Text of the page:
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3

Short answer: Constants. Quoting Java Language Specification, section 9 "Interfaces", subsection 9.3 "Field (Constant) Declarations": Every field declaration in the body of an interface is implicitly public, static, and final. It is permitted to redundantly specify any or all of these modifiers for such fields. Specifying the implicit modifiers would ...


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If you insist on doing bidirectional M2M transformations, (so-called Bxs), then know that there is an active researcher's community updating that wiki : http://bx-community.wikidot.com. If you visit it, you will find that they list a bunch of tool suitable for Bx transformations http://bx-community.wikidot.com/relatedtools. I used ECHO in the past which ...


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You can take a look to the EMF-Facet project: https://www.eclipse.org/facet/ ...EMF Facet proposes a solution to extend existing Ecore metamodels without having to modify them. The idea is to provide non-intrusive mechanisms to add new features (types, attributes, operations and references) to a metamodel... I'm not sure that exactly what you are ...


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Here is how do I do it in xcore: interface Identifier { id String uid boolean derive_enabled = "true" unsettable String uid_derived readonly String uid_generated get { // this is the 'derived' parameter if(uid_derived==null || uid_derived.isEmpty){ uid_derived = EcoreUtil.generateUUID().toString } ...


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I would call it anti-pattern. Interfaces are meant for defining contracts using methods. In the provided interfaces, it seems to be used for global variables purpose. Logically, it does not make sense for an interface to have properties/attributes, classes should be used for an entity with attributes and operations. This could be done using a class and ...


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I think the underlying problem here is that EMF is a graph-based format; classes can be features of other classes, arguments to operations, etc. In general, this graph of relations can contain loops, cycles and knots. So anything that tries to modify things in-place is going to be tricky, requiring a full-blown graph traversal algorithm to make sure you ...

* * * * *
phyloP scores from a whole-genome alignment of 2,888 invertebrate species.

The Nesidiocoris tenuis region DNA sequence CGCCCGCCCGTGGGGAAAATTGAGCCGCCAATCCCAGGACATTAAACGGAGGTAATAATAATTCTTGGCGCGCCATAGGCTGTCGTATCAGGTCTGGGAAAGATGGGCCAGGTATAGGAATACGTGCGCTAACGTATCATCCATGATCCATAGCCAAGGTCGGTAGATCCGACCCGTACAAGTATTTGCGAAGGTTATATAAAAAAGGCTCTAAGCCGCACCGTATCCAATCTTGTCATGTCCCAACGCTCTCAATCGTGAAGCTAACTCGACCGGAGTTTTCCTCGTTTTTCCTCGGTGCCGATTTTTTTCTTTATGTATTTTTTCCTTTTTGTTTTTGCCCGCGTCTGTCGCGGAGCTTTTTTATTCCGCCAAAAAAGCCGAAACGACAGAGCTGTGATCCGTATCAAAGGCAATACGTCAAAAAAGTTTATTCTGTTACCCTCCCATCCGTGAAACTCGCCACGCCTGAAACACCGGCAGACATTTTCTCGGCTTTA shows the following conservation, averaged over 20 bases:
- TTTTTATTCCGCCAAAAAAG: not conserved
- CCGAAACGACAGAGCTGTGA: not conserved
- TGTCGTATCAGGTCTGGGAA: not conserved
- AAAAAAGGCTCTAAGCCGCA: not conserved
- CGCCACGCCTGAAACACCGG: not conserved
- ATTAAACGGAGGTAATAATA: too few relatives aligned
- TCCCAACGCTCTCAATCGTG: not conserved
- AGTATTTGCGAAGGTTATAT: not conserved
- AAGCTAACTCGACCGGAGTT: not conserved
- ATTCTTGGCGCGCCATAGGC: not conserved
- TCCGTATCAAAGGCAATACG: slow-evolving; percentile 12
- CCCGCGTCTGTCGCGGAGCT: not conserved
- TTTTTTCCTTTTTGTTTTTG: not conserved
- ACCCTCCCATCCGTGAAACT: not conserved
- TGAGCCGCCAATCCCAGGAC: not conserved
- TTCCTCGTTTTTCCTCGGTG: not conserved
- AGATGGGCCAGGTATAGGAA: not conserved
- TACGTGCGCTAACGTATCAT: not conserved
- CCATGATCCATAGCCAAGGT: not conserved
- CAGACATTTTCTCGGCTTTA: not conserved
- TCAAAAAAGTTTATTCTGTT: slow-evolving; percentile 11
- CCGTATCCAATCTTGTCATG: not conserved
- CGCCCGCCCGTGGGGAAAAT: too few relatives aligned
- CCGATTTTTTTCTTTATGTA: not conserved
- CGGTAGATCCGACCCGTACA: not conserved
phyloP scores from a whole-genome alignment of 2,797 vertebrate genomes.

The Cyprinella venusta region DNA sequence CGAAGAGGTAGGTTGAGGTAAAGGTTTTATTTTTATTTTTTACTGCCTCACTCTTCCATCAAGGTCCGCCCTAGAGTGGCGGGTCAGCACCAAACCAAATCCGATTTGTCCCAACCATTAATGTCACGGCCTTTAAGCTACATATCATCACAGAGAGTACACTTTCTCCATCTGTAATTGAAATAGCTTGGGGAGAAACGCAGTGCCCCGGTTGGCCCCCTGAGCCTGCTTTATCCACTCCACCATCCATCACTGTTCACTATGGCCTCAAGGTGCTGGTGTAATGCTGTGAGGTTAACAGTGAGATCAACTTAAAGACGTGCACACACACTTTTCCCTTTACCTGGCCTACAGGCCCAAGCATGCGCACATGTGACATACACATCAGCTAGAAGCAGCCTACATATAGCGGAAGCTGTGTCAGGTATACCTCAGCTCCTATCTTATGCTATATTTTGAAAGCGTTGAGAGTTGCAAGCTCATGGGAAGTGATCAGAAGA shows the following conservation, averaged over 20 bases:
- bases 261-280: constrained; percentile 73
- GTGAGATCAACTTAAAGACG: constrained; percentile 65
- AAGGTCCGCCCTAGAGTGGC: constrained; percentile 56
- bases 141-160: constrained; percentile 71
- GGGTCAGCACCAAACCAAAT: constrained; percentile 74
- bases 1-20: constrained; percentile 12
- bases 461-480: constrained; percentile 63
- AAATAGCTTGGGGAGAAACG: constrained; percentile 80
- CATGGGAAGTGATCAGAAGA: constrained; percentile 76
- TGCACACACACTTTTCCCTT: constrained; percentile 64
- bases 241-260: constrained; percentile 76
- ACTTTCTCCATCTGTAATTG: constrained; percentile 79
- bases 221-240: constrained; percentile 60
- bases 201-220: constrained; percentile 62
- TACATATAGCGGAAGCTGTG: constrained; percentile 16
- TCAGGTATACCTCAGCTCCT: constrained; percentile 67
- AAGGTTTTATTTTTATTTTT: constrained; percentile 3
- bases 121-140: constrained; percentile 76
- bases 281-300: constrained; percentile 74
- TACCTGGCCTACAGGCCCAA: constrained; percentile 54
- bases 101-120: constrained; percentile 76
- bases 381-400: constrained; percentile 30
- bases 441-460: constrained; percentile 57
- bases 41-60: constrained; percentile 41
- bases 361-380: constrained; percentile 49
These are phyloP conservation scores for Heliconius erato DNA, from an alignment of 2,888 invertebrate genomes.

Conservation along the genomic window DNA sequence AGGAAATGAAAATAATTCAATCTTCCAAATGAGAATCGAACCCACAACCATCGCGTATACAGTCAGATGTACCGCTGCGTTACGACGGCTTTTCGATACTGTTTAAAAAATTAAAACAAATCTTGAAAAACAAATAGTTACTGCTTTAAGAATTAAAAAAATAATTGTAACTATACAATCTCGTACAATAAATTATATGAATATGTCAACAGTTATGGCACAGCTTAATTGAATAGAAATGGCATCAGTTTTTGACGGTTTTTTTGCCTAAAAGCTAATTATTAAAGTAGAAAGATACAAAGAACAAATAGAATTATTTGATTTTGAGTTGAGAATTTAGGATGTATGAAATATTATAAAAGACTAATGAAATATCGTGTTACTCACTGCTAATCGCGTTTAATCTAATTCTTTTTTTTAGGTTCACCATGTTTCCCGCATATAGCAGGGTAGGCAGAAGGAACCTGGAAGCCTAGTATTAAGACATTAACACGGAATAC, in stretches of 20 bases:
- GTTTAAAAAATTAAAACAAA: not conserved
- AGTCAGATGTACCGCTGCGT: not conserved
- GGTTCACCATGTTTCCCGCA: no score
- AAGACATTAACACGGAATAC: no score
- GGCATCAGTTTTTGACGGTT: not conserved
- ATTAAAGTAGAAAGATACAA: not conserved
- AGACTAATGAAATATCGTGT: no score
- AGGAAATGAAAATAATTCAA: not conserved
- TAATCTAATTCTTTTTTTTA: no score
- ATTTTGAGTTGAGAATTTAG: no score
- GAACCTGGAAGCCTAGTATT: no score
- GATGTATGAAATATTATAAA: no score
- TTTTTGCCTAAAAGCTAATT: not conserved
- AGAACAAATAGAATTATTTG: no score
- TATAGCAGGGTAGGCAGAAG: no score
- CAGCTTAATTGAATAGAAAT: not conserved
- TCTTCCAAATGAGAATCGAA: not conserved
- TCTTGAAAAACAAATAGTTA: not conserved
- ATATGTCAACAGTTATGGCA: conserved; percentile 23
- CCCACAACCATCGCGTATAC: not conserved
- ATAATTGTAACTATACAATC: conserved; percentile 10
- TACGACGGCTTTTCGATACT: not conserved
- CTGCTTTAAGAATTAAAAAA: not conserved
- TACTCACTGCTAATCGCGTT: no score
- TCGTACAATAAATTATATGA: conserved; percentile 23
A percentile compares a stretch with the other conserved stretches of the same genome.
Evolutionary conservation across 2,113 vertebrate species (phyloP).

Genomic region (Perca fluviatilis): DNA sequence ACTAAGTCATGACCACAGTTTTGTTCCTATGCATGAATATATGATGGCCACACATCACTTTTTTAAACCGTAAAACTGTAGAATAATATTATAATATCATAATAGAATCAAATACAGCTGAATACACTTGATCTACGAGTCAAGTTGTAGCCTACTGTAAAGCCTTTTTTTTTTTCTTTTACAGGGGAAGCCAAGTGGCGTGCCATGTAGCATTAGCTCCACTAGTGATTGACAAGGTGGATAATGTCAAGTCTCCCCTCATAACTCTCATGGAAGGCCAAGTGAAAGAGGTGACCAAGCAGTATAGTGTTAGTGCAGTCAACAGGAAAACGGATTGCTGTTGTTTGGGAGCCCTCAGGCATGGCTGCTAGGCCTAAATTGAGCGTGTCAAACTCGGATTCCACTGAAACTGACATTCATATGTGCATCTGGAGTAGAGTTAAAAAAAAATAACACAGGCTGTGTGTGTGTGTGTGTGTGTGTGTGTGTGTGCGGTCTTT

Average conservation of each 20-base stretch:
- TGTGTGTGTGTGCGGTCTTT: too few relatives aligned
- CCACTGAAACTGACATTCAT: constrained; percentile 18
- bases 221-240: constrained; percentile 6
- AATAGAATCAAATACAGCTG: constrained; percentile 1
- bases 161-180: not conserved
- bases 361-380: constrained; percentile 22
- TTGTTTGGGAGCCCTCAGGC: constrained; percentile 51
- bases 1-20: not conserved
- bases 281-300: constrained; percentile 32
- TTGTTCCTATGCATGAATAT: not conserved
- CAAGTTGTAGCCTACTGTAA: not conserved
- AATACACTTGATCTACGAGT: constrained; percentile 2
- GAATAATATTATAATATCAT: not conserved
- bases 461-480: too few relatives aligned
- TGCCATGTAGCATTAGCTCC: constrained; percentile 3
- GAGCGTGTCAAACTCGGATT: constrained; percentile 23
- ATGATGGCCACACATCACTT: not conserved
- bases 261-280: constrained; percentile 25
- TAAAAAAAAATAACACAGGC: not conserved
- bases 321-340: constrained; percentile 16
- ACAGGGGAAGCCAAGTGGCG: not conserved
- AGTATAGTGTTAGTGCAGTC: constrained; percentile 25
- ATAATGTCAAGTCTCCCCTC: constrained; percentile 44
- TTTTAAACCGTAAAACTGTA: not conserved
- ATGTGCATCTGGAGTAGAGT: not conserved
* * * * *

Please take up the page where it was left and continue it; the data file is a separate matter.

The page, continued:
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The XMI file generated by EMF to persist instance models deals with the encoded quotes; why not reuse this framework to read and write models to let your own code focus on fonctionnal aspects ?


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If you want to access this information programmatically, have a look at org.eclipse.emf.ecore.EPackage.Registry.INSTANCE, it contains the global EPackage registry used by EMF. This list is populated by the extensions declared in the file plugin.xml of the Eclipse plugin with a model generated by EMF (create a genmodel for your ecore and generate the model ...


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You probably have the .ecore for your metamodel and you didn't generate the metamodel code (using .genmodel). The error you have occurs when you try to open your .xmi file using an EMF tool (Acceleo/QVT...etc). So, many points here ;). You can deal with static or dynamic instances of your metamodel. Static instances Static instances are produced when you ...


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I asked this question in Eclipse EMF forum and here is an answer. There is also an answer to this question here.. However, I briefly provide an answer to this question: Generally EAnnotations are used in Ecore to encode any kind of information which is not captured by Ecore at first place. For example, they are used in OCLInECore to hold OCL constraints, or ...



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